X-ray diffraction (XRD) is a non-destructive technique to measure residual stresses on the surfaces of metal specimens. It can be applied on crystalline materials as ferritic and austenitic steels, aluminium alloys and cast iron.
Measurement depth is limited to some microns and for this reason this technique is generally used for surface engineering application, shot and laser peening or for quality control.
The cost for a single surface measurement is limited, but the solution of the complete field state requires the repetition of the x-ray diffraction measurements in 3 different independent directions.
In some applications, X-ray diffraction measurements can be repeated in the same location at different depth of analysis after an electrochemical process of electro polish of the surface: in this case the accuracy of the method is drastically reduced and both cost and required time are increased. The purchasing of the measurement hardware requires a higher investment comparing with the semi-destructive methods based on strain gage rosettes. The accuracy of this method can be influenced by the grain size and texture: for this reason, generally a good surface finish is required.
The X-ray diffraction method can measure residual stresses also thanks to its ability to measure the atomic distance between crystallographic planes in crystalline materials.
In case of linear conditions of stress, when the material is loaded, the distance between crystallographic planes increases or decreases in relation to the unloaded condition depending on the type of stress (tensile or compressive).
When x-ray radiations interact with the surface of a crystalline material, according to the Bragg’s law, radiations are absorbed and then reflected with a certain orientation and with the same frequency.
This angle is proportional to the lattice spacing. The measurements of the lattice plane can be performed using different techniques: the most used are the sin2ψ and the cosα.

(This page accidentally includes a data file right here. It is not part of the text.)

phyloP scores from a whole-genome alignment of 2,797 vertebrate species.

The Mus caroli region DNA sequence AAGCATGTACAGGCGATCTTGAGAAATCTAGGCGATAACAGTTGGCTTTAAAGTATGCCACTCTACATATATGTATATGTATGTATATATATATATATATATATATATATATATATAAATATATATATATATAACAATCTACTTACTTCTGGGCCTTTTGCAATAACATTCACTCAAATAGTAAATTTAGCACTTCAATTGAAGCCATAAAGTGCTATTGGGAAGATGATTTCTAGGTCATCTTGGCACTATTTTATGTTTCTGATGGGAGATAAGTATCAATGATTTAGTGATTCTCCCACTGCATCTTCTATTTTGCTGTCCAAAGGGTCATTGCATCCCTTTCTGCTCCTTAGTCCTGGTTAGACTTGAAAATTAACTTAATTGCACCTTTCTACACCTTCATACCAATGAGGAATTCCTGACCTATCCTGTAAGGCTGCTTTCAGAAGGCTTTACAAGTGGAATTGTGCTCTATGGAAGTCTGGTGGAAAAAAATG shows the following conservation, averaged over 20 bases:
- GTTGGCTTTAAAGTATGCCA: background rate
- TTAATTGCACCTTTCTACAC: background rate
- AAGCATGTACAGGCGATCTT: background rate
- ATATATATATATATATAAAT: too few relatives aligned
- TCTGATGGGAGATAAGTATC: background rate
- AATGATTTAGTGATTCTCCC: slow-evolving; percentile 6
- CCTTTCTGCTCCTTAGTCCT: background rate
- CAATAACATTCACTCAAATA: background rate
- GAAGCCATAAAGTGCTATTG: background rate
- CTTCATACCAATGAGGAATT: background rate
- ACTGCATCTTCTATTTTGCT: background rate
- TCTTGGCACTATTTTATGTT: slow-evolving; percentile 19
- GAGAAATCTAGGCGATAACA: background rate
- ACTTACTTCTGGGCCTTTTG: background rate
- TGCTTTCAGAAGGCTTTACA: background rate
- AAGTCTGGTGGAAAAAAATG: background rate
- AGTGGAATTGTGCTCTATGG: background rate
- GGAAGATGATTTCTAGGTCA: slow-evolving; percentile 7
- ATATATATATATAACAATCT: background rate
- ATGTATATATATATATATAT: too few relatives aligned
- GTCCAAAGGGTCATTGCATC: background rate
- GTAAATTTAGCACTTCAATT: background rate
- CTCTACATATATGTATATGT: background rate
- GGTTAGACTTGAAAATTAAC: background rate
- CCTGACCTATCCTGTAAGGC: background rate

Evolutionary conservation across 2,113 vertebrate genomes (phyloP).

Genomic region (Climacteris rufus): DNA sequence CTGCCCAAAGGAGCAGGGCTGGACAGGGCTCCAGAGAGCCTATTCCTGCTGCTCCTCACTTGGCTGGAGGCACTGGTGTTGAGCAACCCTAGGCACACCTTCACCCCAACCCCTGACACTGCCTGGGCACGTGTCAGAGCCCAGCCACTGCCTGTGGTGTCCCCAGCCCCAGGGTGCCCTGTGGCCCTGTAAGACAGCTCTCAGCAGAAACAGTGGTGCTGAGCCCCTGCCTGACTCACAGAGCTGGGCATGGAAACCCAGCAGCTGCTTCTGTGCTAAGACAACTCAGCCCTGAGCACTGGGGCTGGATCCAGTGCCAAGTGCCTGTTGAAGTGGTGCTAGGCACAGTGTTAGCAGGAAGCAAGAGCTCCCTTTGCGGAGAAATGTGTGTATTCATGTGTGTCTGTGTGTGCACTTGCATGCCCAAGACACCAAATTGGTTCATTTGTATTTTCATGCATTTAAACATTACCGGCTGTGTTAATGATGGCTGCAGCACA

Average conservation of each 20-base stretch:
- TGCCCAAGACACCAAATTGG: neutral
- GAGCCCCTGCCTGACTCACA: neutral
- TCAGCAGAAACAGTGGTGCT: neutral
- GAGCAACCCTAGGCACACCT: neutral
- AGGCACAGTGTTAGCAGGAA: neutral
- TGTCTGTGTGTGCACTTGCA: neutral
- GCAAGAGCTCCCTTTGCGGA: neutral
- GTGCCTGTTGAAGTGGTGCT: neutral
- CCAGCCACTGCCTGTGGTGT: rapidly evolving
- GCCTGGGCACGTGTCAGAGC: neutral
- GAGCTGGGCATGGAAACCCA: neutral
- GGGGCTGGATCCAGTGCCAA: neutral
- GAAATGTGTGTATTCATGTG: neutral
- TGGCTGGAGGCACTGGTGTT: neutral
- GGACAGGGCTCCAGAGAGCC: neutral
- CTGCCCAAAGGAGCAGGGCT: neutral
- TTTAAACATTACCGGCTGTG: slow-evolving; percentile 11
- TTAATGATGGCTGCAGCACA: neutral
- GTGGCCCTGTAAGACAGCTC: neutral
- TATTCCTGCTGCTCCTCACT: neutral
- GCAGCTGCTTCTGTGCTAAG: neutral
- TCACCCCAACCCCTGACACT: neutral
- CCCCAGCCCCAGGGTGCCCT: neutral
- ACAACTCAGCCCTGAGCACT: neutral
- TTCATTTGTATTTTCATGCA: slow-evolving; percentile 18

Thanks to the long experience on stress analysis and residual stress measurements, the laboratory of SINT Technology is able to provide x-ray diffraction measurements for laboratory applications or integrated solutions for the complete analysis of the residual stress field in the specimens under test.
Further readings & Scientific Papers
- Fitzpatrick, M.E., Fry, A.T., Holdway, P., Kandil, F.A., Shackleton, J., and Suominen, L., “Determination of Residual Stresses by X-ray Diffraction”, Measurement Good Practice Guide No. 52, (Issue 2), NPL, UK, 2005.
- SAE Residual Stress Measurment by X-ray Diffraction, SAE J784, Society of Automotive Enginners Handbook Supplement, Warrendale , PA, 2003.
- Delbergue, D., Texier, D., Lévesque, M., Bocher, P. “Comparison of Two X-Ray Residual Stress Measurement Methods: Sin2 ψ and Cos α, Through the Determination of a Martensitic Steel X-Ray Elastic Constant”, 2016, 10.21741/9781945291173-10.
- Tanaka, K. “The cosα method for X-ray residual stress measurement using two-dimensional detector.” Mechanical Engineering Reviews, 2018. 10.1299/mer.18-00378.
- Schajer G.S., “Practical Residual Stress Measurement Methods”, Wiley, 2013.